Looking back through today’s lens, it seems that in the past, "impulse" shopping wasn’t necessarily that impulsive. To be an impulse shopper, you first had to be standing in a store that was selling goods, and you had to have funds available. Today, however, impulse shopping—and even eating, listening to music, watching videos, ordering a car service—can happen anytime, anywhere, with the help of services such as Alexa, Google Express, Uber Eats and other right-at-your-fingertips sites.
Thanks to technology, the concept of instant gratification is more instantly gratifying than ever before. “The impulse to buy things hasn't changed, but expectations surrounding the actual act have,” writes Doug Straton, Hershey’s chief digital commerce officer, in a column for Entrepreneur. “We've always wanted things now — but now we can actually get them.”
That brings retail opportunities into a whole new era. Leaders in retail know that customers want a convenient, stress-free shopping experience — but their competitors know that, too, and are delivering. Moving forward, the key is to offer not just that convenient, stress-free shopping experience, but that extra something that will keep customers coming back. Here are three things to consider as retail evolves beyond instant gratification:
Omnichannel is a given. Today, the best retailers are dedicated to shopping experiences that blend digital and physical platforms, seamlessly. Walmart and Amazon have made strides in this realm, and there are plenty of lessons to learn from Warby Parker, which started as a digital-only outfit and then began building brick-and-mortar stores, to the delight of customers. To offer prime convenience, retailers must strike a balance between their online and physical presence. “I prefer to think of a frictionless retail ecosystem as a step up from where we are now,” says Straton. In doing so, they’re giving customers the convenience and access that they’re asking for.
Service is imperative. Data-driven service is an area to watch in the coming years. Subscription businesses, whether they’re meal preparation boxes, shaving packages, pet gear or other items, have a unique opportunity to establish a relationship with a customer through regular, ongoing contact. These businesses get to know their customers in a personalized way — to the point where it’s not just the products being sold that stand out with these companies, says Straton. It’s more than that. “Yes, they sell physical products, but they are really selling services — and they can iterate those services to you much faster than they can a physical product. This provides a different type of value to the shopper,” he says.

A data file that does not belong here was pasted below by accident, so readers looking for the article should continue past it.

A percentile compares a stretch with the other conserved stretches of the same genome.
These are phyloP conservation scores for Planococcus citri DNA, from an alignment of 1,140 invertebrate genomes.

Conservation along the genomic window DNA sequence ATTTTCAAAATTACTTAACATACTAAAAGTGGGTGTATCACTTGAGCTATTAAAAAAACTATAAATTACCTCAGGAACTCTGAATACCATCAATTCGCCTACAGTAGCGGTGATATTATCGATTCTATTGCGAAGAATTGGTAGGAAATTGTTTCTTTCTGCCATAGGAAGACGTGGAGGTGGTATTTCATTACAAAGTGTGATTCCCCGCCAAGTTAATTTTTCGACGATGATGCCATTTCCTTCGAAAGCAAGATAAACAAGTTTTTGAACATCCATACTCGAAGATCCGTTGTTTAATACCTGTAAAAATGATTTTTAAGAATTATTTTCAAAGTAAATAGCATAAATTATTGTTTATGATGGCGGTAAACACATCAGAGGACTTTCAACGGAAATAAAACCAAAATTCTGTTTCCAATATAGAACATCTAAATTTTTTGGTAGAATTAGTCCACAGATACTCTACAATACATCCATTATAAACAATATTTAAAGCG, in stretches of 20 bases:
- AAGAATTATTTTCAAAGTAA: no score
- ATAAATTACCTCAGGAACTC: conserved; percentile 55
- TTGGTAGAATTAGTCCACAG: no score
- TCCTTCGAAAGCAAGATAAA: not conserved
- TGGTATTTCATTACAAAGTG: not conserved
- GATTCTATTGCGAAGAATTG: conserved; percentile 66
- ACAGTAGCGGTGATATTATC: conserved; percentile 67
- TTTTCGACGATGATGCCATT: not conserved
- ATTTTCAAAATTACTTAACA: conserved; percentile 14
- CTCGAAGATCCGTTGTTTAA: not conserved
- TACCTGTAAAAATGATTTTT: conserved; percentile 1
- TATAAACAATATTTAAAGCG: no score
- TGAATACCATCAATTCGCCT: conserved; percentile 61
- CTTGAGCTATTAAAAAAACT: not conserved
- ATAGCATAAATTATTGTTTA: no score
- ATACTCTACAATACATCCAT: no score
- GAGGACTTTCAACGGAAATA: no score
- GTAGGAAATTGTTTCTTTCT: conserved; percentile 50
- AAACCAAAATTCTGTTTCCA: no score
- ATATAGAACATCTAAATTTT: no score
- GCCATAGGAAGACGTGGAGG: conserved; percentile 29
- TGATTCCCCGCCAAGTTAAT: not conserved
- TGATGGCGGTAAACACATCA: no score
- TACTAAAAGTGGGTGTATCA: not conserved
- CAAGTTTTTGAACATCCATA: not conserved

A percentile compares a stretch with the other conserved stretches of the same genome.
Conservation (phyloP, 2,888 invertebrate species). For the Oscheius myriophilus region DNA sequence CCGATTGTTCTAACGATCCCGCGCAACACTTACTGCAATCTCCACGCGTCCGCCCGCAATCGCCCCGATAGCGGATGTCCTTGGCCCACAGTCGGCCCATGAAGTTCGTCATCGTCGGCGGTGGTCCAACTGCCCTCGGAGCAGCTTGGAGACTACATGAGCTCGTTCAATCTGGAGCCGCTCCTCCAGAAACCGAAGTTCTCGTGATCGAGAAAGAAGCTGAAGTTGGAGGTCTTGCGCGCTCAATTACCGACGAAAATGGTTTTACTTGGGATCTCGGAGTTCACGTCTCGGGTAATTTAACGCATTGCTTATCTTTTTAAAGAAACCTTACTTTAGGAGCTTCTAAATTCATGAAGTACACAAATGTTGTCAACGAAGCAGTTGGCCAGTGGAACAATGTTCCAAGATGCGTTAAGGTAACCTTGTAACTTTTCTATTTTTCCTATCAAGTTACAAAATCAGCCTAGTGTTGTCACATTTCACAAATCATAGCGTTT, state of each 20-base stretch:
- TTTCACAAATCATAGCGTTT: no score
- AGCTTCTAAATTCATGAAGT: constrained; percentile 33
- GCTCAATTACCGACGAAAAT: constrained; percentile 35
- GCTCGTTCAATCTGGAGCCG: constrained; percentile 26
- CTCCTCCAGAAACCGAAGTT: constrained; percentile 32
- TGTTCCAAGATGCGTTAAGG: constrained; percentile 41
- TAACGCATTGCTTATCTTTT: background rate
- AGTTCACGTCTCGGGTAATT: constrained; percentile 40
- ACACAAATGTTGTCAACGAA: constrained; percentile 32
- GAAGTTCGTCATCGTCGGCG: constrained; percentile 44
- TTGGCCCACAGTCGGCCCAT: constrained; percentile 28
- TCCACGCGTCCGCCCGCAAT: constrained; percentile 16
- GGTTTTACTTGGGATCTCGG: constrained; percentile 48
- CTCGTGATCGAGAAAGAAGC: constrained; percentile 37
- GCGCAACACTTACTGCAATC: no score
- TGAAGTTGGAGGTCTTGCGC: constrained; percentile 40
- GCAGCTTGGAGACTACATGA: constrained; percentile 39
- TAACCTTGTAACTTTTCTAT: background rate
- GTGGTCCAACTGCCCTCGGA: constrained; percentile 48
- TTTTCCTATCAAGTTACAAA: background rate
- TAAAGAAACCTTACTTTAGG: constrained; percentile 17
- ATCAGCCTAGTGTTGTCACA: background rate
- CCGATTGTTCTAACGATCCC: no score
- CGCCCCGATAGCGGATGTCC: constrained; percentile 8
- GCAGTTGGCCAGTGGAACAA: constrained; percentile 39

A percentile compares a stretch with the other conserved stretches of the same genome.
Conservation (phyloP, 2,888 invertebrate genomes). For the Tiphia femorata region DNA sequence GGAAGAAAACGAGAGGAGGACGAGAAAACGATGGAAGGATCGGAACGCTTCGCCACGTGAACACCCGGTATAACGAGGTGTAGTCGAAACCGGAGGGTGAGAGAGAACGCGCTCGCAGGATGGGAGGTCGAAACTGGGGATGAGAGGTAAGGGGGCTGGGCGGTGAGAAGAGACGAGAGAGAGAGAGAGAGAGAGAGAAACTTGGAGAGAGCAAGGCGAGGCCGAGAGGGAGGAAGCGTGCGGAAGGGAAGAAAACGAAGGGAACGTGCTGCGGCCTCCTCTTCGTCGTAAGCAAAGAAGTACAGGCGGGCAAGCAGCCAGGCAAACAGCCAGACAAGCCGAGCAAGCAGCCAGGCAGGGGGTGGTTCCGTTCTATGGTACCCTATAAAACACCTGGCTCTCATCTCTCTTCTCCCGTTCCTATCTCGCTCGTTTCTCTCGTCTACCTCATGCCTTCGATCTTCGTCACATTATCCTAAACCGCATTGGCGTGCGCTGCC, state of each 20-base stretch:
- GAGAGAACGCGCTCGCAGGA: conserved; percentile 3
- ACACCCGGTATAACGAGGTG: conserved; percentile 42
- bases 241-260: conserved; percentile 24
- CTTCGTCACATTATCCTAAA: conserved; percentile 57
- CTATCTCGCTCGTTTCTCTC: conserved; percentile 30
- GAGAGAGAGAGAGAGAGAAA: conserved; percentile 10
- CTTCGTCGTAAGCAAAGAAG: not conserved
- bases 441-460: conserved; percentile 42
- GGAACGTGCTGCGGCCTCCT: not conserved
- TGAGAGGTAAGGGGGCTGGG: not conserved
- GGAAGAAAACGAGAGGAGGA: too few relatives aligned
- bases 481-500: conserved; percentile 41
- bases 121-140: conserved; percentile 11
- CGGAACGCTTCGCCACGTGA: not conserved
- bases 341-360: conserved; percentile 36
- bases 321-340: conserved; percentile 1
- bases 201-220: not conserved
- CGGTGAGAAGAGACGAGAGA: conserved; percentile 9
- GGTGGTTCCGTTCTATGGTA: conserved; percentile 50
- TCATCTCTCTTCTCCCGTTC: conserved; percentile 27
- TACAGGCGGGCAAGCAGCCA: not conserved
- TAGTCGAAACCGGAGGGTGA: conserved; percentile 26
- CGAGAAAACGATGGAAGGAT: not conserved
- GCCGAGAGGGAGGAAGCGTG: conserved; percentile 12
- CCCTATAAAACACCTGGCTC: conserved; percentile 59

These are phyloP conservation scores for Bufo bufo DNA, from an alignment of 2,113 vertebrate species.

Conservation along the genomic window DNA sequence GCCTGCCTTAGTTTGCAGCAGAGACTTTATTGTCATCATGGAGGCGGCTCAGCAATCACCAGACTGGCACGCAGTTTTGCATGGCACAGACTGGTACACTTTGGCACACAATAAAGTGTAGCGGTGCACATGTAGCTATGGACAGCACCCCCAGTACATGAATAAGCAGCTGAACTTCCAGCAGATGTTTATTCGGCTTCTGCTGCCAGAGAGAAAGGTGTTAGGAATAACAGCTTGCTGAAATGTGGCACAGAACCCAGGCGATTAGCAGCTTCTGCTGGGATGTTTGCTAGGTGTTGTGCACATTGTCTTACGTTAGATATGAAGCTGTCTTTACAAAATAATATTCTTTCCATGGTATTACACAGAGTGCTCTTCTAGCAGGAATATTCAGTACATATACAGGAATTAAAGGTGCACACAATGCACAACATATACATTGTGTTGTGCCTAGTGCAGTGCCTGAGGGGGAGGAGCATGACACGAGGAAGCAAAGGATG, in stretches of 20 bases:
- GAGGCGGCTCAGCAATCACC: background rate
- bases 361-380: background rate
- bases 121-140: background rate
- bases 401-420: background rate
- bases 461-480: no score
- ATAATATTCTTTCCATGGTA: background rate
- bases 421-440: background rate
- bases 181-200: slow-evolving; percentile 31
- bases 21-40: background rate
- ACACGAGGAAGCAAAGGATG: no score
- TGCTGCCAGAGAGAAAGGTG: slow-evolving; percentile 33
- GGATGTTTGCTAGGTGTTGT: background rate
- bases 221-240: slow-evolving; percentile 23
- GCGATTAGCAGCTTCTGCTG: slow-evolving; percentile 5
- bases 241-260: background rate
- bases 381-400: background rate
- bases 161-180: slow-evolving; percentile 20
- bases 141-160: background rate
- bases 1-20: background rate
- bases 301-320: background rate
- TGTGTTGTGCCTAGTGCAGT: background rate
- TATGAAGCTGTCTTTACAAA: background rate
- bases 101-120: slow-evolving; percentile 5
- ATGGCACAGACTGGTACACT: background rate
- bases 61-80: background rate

What’s old is new (and it delivers). When it comes to food, it sometimes feels like we’re returning to our roots. We want to know where our food comes from, and that means developing a relationship with, say, our local farmers, butchers and dairies. But, lest we step too far back in the past, there’s this: data-driven technology is making it easier than ever to connect with those small businesses and purchase, for example, a burger made from a single Wagyu cow via Amazon, milk from a local dairy, or organic fruits and vegetables farmed just a few miles away, without ever leaving your house or talking to a single human being. “Because data can and increasingly does underpin supply chains from farm-to-table (or sustainable sourcing or ethical practice-to-home), interesting opportunities are arising,” says Straton. Today, companies can drive loyalty by offering customers easy access to these specialized businesses, while also adding value to their service.
In the marketplace of the future, convenience is a given. To stand out amid the sea of subscription services and on-demand delivery buttons, retailers must focus on stellar service. In this 24/7 world of access, what can you extend to your customers that will keep them coming back? Your answer to that question may be the gateway to your success.